The great collector Horace Walpole had acquired it for 80 guineas in 1752 in an auction, as a scene of the marriage of Henry VII with Elizabeth of York in 1486. A difference in technique between the characters and the architectural elements suggests that the composition is hybrid but Walpole is very proud to possess this painting considered as typically Tudor. The provenance is known : it had belonged to William Sykes half a century earlier.
It is exhibited in 1890. An acute observer tells in the Gazette des Beaux Arts that he perceives a classic Virgin and Child through the central part which is a church interior without figures.
The work was acquired in 1977 by the art dealer Edward Speelman. Convinced that only the architectural elements and three of the four saints were contemporaries of the Flemish Renaissance, he entrusted the restoration to the specialist David Bull of the Norton Simon Museum.
In a patient work that spans almost ten years, Bull removes with his knife the 18th century paintings, certainly made by or for Sykes who had a reputation as a faker and knew how to transform works when it pleased his clients. Bull's work brings to light a superb drawing of the Virgin and Child in the central part, supersedes Elizabeth of York with an ill-preserved drawing of St John the Baptist and restitutes to the false Tudor the attributes of St. Louis.
The expertise continued. Radiographic inspection and infrared reflectography demonstrate that the quality of the under-drawing is homogeneous throughout the surface. All the composite elements resulting from the painstaking work of Bull come from a Renaissance work. The beauty of drawing, painting and colors indicates that this panel is the autograph work of a master.
The comparison of expressive details, such as the face of the Virgin or the study of feet, with works indisputably attributed to Hugo van der Goes is convincing and a dating in the early 1470s is consistent with the dendrochronology of the panel. Hugo was a perfectionist until he fell into madness. He worked in Ghent where he admired the polyptych painted half a century earlier by the van Eyck brothers for the altar of St. Bavon's cathedral.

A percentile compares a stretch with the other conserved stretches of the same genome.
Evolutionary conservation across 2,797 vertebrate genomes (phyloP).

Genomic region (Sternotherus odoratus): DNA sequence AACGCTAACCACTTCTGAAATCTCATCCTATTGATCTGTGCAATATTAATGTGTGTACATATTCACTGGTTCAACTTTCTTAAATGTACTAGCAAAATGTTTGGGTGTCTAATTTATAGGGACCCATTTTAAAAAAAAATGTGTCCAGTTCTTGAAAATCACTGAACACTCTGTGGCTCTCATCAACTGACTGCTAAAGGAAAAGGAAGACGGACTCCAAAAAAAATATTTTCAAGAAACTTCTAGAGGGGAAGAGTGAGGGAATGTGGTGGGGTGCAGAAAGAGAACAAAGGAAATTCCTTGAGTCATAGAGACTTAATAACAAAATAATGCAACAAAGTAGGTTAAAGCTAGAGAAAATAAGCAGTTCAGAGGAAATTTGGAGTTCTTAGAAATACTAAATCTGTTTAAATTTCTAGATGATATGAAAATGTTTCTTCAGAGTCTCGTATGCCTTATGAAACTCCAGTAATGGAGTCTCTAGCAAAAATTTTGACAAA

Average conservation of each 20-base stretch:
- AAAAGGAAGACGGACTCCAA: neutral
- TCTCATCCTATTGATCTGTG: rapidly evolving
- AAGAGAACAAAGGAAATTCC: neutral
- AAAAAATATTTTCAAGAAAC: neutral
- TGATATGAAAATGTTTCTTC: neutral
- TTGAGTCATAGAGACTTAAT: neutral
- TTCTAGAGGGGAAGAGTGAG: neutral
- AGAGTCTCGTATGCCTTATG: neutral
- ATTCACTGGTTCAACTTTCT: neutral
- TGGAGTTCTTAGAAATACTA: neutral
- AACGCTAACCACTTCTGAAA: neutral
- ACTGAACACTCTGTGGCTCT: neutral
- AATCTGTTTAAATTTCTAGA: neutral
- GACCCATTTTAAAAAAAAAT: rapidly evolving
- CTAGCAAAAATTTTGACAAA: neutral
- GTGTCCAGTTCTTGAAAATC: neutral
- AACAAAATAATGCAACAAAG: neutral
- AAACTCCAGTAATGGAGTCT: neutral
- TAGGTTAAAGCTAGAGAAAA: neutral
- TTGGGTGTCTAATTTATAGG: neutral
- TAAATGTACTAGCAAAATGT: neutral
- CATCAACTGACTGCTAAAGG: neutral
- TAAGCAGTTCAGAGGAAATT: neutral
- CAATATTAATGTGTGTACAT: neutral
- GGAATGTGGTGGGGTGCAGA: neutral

Please watch the video shared by Christie's :
1470-1475 Descent into Limbo, by Mantegna
2003 SOLD for $ 28.6M including premium by Sotheby's
narrated in 2020
On January 23, 2003, Sotheby's sold for $ 28.6M including premium a Descent of Christ into Limbo, tempera and gold on canvas 39 x 42 cm painted circa 1470-1475. The image is shared by Wikimedia.
This theme is rare because it is only told in apocryphal scriptures. Between the Passion and the Resurrection, Christ makes a visit to Limbo where the virtuous patriarchs wait for the Messiah to open to them the gates of Paradise, closed since the fault of Adam.
The figures are standing on two floors as if by an ingenious theater machinery. Christ is seen from the back, bent over to comfort a patriarch who comes out at mid length from the abyss. At the same level as Christ in this world of the dead, five characters pray, four on the left and one on the right. They are naked except for a modest cloth around the belt.
The composition is designed with a remarkable balance divided in its center by the stick of Christ, creating a strong narrative tension although the main character, Christ, is not recognizable. Mantegna was possibly influenced by Donatello's formal studies for the interaction between the characters. Once again his independence from the traditional Christian iconography is extraordinary for his time.
1477 Canterbury Tales by Chaucer
1998 SOLD for £ 4.6M (including premium ?) by Christie's
1486 The Triumphs of Mantua
2020 SOLD for $ 11.7M including premium
One of his most important achievements is the series of the Triumphs of Caesar. Nine tempera paintings were made in a unique format 268 x 278 cm. A tenth image is known from an engraving. The realization lasted several years. It was sufficiently advanced in 1486 to be praised by the Duke of Ferrara.
These paintings were conceived as a narrative suite, with a homogeneity in the position of the light. We do not know however in what chronology they were painted. Acquired by King Charles I, this monumental set is exhibited in a row at Hampton Court.
A preparatory drawing for the second opus has just surfaced. Measuring 26.6 x 26.6 cm, it is an exact 1:10 scale. The hero on horseback passes between two monumental statues which are an Aesculapius standing on a carriage and a head of Cybele.